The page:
But police cannot yet provide a figure for the number of people believed to have been pulled from their cars or the arms of their families, as the flooding hit on Friday night and early Saturday.o

Rescue: Riley Webb passes her seven-month-old baby Bryce to Oklahoma County Commissioner Willa Johnson after being rescued from her flooded home

Flooded out: Rescue workers bring residents to dry land. After surviving the tornadoes the region faced flash flooding, with up to 8in of rain falling in 24 hours

Search: Rescuers look for survivors along the Oklahoma River after a family was washed away as they tried to shelter from the storm

It’s not a reach to say at this point that the greatest threat was flooding, not tornadoes, Lieutenant Jay Barnett of Oklahoma police told NBC News.

Emergency officials assessing the damage after violent storms swept through Oklahoma City on Friday have revealed that the body of a four-year-old girl has been recovered after she was swept away by the rising flood waters in the wake of tornadoes.

The young girl and her family had sought shelter from the punishing tornadoes in a ditch just three miles south of downtown Oklahoma City.

Firefighters are searching the Oklahoma River for other family members who remain unaccounted for, including a 21-year-old adult male and children aged four and three. Lieutenant Barnett said a five-month-old baby who is in critical condition, and a woman were pulled out of the river.

They were seeking shelter from the storm and got caught up in it somehow, Oklahoma City Police Department spokesman Lieutenant Barnett told ABC News.

The Oklahoma Medical Examiners Office has so far reported nine deaths, including two children, as a result of Fridays storms, but Lieutenant Barnett could not confirm whether the young boys death was included in that list.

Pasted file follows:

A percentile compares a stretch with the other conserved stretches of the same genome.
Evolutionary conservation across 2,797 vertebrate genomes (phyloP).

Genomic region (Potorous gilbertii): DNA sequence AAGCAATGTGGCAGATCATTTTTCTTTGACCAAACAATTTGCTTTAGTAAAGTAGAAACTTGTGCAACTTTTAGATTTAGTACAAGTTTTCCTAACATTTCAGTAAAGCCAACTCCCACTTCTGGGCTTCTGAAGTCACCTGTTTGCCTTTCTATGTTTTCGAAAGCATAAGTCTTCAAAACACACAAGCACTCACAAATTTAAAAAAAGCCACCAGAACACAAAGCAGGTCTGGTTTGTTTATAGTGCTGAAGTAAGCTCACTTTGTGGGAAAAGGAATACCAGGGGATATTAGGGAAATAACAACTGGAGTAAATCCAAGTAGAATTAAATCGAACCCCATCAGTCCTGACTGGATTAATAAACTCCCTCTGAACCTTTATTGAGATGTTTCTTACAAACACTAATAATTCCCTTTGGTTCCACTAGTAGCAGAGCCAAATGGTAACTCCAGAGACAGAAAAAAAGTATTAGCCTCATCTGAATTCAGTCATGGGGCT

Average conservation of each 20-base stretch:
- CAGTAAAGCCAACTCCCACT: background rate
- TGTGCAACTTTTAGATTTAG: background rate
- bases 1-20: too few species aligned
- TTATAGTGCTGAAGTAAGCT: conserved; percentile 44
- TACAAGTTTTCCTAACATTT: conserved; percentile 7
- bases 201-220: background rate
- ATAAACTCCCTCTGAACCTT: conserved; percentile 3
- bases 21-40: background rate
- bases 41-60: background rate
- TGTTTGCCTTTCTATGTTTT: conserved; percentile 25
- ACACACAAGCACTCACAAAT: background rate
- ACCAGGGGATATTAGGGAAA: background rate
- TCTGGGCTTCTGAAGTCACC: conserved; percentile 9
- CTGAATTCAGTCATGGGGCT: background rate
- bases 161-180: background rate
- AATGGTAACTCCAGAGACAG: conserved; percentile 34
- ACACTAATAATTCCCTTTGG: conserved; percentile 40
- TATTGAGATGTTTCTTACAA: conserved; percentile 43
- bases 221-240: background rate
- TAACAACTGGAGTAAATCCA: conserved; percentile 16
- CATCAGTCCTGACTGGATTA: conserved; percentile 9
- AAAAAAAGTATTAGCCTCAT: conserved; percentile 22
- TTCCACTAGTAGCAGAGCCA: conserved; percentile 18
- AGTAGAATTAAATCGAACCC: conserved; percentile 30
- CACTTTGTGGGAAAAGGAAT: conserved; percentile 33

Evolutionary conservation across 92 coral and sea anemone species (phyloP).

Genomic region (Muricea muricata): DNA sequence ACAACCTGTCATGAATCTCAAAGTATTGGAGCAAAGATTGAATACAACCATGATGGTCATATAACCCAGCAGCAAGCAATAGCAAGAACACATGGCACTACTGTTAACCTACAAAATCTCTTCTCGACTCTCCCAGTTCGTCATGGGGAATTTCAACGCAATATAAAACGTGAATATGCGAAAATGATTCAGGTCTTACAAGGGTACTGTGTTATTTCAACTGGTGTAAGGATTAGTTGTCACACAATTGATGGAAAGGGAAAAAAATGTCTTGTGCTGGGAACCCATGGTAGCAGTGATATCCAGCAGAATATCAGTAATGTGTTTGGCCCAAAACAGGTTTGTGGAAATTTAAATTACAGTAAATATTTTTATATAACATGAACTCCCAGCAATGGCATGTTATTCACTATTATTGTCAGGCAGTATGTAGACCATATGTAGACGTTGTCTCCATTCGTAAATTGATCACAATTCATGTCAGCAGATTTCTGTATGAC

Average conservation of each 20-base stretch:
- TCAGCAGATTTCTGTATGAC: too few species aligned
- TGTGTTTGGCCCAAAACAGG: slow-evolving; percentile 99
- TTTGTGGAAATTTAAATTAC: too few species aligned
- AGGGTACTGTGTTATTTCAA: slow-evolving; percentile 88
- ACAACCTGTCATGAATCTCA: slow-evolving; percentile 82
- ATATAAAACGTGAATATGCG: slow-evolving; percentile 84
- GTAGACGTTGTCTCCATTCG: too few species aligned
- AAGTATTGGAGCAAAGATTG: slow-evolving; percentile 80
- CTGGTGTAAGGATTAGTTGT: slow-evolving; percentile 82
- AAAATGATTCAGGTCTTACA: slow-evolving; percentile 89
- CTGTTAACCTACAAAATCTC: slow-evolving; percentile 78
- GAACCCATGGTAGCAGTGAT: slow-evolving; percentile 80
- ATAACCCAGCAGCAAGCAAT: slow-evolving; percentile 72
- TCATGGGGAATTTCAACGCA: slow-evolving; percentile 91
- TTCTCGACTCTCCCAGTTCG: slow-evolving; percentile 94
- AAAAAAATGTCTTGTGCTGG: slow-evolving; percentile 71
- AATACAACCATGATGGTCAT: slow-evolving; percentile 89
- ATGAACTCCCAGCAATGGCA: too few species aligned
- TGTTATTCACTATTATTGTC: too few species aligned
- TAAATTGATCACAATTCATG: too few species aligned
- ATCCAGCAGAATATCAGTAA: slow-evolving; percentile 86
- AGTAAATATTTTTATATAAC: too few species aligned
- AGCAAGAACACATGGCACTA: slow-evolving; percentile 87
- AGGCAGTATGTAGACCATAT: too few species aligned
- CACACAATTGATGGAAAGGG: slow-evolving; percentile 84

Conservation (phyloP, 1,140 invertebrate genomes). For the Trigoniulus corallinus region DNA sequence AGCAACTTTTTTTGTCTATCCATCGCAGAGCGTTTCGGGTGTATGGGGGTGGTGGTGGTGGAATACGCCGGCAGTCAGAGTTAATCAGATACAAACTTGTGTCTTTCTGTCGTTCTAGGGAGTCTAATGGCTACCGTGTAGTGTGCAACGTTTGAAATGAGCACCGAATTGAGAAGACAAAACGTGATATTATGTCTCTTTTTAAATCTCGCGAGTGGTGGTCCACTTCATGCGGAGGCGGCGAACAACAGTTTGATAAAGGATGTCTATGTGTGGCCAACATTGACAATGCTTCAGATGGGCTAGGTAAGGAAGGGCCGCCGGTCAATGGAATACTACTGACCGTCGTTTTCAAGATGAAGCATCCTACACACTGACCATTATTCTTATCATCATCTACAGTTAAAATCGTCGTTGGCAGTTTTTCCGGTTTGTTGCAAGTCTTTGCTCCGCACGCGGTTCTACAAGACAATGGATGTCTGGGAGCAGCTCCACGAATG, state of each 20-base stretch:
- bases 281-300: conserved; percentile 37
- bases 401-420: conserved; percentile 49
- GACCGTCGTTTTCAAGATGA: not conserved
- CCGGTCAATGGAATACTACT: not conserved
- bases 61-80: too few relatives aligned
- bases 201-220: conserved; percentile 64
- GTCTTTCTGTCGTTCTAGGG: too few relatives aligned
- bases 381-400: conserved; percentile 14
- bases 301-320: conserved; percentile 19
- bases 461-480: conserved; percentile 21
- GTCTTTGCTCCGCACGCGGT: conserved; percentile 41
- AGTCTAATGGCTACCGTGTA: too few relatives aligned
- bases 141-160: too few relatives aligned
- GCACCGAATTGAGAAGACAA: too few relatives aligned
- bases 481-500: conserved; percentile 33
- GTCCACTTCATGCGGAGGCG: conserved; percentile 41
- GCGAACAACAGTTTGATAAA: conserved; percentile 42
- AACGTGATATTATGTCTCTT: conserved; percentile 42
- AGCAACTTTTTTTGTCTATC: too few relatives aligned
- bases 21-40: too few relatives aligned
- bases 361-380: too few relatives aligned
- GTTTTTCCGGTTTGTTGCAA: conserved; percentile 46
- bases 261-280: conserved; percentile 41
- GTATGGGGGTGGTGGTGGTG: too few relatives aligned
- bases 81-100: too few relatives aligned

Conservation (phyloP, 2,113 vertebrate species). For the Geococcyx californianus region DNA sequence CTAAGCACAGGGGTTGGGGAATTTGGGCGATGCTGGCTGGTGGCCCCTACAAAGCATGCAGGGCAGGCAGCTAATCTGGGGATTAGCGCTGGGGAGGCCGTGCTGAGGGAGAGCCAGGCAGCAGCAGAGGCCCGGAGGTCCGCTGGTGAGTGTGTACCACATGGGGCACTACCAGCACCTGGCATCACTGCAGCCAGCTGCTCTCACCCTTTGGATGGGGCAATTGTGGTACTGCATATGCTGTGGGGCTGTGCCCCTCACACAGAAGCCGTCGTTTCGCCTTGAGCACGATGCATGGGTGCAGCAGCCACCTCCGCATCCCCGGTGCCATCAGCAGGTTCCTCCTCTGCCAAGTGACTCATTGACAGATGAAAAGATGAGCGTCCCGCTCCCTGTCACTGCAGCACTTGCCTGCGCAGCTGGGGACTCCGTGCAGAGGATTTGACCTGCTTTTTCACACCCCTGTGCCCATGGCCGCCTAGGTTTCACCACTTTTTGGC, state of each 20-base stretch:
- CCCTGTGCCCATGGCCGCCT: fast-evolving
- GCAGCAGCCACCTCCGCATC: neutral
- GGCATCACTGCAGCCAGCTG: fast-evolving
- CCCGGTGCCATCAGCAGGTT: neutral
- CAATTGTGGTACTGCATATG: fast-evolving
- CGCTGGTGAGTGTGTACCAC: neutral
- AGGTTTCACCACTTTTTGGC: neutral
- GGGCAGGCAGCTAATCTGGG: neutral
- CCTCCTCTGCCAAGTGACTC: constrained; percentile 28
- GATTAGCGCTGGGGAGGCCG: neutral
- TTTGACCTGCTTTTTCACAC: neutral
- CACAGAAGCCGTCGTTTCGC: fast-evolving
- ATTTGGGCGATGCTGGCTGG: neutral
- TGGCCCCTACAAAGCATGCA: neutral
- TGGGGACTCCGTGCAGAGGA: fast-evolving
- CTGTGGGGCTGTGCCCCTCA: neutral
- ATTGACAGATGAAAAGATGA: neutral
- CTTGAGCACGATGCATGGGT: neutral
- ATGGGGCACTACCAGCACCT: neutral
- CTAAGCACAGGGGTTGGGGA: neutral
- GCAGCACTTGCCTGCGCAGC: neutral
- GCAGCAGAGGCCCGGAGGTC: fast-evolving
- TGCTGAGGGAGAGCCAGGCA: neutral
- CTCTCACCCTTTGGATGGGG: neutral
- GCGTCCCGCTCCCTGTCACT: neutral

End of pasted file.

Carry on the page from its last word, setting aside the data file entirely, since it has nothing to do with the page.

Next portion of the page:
Until we actually recover additional bodies and are able to speak with available witnesses, we can say for certain what happened, Barnett said. We can also hold out some hope that not all of them were swept away, that not all perished.

The medical examiner has identified four of those victims and is asking for the publics help in identifying the five others.

Waterway: A man uses a jetski to travel between his home and Osage City, after Missouri was affected by severe flooding

Storm damage: Navy veterans inspect the washed out road where they pulled a woman and her daughter to safety after their car flooded

A family in El Reno, Oklahoma inspect what is left of their home after Friday nights tornadoes battered the local area

Rain: Parts of Oklahoma City experience extreme flooding after multiple tornadoes passed through Central Okla

A series of violent storms and tornadoes have killed nine people as they swept through Oklahoma City and its suburbs on Friday

People survey the damage at the Canadian Valley Technology Centers El Reno Campus after it was hit by a powerful tornado on Friday

An airplane from the Aviation Technology department lies upside down on the lawn at Canadian Valley Technology Center in El Reno

Flash flooding accounted for some of the deaths, such as that of a 65-year-old man who died on Saturday when his car drove off a damaged bridge  in eastern Oklahoma County.

Oklahoma County sheriffs office has identified the victim as James Talbert, according to NewsOk.